McGee, S. J., Kaylor, B. D., Emmott H., & Christopher, M. J. (2011). Defining chronic pain ethics. Pain Medicine, 12, 1376–1384.

Melzack, R. (1990). The tragedy of needless pain. Scientific American, 262(2), 27–33.

National Institutes of Health. (2011). Biomarkers for chronic pain using functional brain connectivity. Common Fund NIH Government.

National Research Council of the National Academies. Emerging cognitive neuroscience and related technologies. (2008). Washington, DC: National Academies Press.

Price, D. D., & Aydede, M. (2005). The experimental use of introspection in the scientific study of pain and its integration with third-person methodologies: The experiential-phenomenological approach. In M. Aydede (Ed.), Pain: New Essays on its Nature and the Methodology of its Study (pp. 243–273). Cambridge, Mass.: MIT Press.

Price, D. D., & Barrell, J. J. (2012). Inner Experiences and Neuroscience. Merging the two perspectives. Cambridge, Mass.: MIT Press.

Price, D. D., Barrell, J. J., & Rainville, P. (2002). Integrating experiential-phenomenological methods and neuroscience to study neural mechanisms of pain and consciousness.

Thacker, M. A., & Moseley, G. L. (2012). First-person neuroscience and the understanding of pain. The Medical Journal of Australia, 196(6), 410–411.

Wortolowska, K. (2011). How neuroimaging can help us to visualise and quantify pain? European Journal of Pain, 5, 323–327.

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Abstract

The perceived weaknesses of philosophical normative theories as machine ethic candidates have led some philosophers to consider combining them into some kind of a hybrid theory. This chapter develops a philosophical machine ethic which integrates “top-down” normative theories (rule-utilitarianism and prima-facie deontological ethics) and “bottom-up” (case-based reasoning) computational structure. This hybrid ethic is tested in a medical machine whose input-output function is treated as a simulacrum of professional human ethical action in clinical medicine. In six clinical medical simulations run on the proposed hybrid ethic, the output of the machine matched the respective acts of human medical professionals. Thus, the proposed machine ethic emerges as a successful model of medical ethics, and a platform for further developments.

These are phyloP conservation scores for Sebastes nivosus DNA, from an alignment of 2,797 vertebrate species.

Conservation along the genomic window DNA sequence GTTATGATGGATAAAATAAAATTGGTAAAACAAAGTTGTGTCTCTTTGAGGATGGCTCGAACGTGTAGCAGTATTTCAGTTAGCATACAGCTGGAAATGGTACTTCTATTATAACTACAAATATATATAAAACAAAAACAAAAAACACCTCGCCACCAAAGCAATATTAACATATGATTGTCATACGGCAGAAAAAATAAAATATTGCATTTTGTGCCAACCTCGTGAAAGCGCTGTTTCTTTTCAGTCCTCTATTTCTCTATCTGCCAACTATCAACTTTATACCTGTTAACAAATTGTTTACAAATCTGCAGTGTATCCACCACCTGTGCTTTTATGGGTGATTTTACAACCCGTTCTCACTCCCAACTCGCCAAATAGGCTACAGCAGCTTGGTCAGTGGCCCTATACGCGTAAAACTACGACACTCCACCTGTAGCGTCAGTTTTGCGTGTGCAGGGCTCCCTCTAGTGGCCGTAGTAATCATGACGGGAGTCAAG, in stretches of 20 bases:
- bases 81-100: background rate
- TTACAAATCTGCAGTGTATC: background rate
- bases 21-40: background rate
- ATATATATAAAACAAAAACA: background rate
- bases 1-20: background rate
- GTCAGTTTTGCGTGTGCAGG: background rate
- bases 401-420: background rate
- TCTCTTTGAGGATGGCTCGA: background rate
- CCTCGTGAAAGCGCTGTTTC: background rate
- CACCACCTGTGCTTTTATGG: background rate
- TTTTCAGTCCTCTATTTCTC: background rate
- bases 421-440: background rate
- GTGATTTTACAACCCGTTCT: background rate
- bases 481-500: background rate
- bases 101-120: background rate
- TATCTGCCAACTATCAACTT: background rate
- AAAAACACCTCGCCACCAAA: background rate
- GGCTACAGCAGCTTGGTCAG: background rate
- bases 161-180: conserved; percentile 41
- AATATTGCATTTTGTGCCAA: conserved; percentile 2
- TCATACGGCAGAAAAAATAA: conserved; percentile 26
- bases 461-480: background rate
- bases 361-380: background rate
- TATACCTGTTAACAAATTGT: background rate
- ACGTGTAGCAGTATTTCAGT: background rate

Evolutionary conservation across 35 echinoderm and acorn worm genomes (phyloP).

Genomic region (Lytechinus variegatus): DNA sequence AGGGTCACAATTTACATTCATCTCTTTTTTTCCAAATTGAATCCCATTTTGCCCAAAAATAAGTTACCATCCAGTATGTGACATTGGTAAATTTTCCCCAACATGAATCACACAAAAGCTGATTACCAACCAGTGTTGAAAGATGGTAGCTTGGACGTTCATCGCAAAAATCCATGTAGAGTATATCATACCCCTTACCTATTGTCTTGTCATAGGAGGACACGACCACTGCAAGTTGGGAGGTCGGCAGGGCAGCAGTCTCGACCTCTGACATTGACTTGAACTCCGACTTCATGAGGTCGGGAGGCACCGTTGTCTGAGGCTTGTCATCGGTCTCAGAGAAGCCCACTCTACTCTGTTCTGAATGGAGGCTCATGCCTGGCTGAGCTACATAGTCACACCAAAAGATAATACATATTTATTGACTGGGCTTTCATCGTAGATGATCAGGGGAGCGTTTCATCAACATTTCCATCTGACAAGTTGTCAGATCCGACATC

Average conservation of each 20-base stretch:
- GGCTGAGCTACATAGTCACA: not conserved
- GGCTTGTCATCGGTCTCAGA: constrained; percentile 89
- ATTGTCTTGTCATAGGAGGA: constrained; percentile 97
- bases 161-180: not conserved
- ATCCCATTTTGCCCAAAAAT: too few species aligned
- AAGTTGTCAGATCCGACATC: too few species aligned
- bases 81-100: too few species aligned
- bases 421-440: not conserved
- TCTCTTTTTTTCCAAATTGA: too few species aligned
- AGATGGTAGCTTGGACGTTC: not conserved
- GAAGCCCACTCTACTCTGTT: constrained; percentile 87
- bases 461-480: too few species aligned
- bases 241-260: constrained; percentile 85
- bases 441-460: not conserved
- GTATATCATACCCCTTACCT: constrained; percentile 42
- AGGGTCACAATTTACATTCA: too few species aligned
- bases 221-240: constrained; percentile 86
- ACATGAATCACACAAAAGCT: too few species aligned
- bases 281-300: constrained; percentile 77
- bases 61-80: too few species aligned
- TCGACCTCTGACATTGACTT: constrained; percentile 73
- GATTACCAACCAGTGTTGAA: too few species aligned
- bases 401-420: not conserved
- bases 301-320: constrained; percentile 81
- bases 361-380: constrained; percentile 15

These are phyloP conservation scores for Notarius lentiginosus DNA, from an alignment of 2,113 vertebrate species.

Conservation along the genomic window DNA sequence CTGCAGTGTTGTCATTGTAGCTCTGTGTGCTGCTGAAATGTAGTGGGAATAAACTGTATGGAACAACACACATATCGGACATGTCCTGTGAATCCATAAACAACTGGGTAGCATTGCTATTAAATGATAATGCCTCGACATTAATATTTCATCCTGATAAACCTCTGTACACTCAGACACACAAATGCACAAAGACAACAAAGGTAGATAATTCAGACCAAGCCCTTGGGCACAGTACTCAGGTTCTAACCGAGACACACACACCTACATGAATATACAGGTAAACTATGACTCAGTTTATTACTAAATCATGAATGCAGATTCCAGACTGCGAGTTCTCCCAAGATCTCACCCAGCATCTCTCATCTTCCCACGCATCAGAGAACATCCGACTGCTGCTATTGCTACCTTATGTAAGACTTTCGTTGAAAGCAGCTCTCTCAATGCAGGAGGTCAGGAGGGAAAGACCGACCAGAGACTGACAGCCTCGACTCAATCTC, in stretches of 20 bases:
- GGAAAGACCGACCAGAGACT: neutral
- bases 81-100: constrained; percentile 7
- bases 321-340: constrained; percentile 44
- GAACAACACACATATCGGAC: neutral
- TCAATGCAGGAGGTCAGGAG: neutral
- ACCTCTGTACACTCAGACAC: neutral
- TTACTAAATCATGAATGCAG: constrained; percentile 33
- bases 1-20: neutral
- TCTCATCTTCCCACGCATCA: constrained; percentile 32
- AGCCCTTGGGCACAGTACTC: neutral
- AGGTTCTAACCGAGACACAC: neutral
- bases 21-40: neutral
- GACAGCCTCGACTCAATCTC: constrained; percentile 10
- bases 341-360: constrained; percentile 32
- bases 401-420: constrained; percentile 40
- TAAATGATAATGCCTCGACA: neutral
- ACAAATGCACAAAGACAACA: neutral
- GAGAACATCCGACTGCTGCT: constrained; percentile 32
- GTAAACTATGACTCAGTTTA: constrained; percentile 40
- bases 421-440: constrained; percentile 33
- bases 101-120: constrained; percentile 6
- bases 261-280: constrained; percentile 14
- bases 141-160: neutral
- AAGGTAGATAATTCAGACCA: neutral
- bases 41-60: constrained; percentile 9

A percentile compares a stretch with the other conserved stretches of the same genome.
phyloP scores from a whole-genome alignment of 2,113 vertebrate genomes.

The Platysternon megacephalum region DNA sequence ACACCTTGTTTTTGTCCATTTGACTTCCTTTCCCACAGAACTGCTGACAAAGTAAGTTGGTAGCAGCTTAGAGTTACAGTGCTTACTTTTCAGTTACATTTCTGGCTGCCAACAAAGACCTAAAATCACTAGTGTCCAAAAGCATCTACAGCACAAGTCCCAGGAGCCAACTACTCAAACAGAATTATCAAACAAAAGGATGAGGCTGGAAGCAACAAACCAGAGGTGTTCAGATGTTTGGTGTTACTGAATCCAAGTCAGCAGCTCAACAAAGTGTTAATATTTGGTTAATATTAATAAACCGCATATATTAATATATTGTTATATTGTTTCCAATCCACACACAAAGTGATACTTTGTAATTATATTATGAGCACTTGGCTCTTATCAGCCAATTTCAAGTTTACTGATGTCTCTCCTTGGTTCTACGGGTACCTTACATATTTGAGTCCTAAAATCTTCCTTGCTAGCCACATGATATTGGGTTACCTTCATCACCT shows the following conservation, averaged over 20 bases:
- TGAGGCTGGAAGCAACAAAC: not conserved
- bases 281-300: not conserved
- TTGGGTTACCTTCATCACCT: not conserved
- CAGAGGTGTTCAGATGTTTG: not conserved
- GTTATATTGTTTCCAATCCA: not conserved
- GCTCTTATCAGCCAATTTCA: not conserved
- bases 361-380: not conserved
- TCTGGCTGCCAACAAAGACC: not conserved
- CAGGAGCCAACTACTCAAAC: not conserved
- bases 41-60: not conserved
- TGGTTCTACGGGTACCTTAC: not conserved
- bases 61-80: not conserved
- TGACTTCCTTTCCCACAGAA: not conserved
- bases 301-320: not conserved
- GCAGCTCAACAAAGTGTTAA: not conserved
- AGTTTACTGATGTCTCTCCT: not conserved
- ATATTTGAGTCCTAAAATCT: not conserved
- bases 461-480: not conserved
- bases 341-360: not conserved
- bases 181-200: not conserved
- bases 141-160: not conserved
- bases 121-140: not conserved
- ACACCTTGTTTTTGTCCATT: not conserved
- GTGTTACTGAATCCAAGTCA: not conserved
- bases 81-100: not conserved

Here.

The International Association for the Study of Pain (IASP) defines pain as “an unpleasant sensory and emotional experience associated with actual or potential tissue damage, or described in terms of such damage.” The IASP definition of pain includes in its notes, “Pain is always subjective”. The term “subjective” emphasizes that pain is a conscious experience rather than simply a causal result of unconscious nociceptive processing. The intuition underlying the IASP definition of pain is that if a pain is not being consciously felt by its owner then it does not exist.

Up until the late twentieth century, it was widely believed by pain researchers that conscious pain could not be felt by humans in sleep because sleep is an unconscious state. This pre-scientific intuition about pain has since been undermined by numerous scientific studies showing that both stimulus-induced and non-stimulus induced pain reported during rapid eye movement (REM) sleep does not always result in subject wakefulness and that pain can also feature in dreams (e.g., Nielsen et al. 1993; Zadra et al. 1998; Raymond et al. 2002; Knoth & Schredl, 2011). Concerning dream pain, Zadra et al. (1998) found that 48.2% of subjects reported that they have had at least one pain dream in their lives, although only 0.62% of recorded dreams in home diary studies contain clear reference to pain feelings and meanings. In some subjects, dream pain continues to be felt following wakefulness; in other subjects, it is rapidly terminated after awakening. These divergent findings prompt the causal question: Why does dream pain exist and have the nature it does?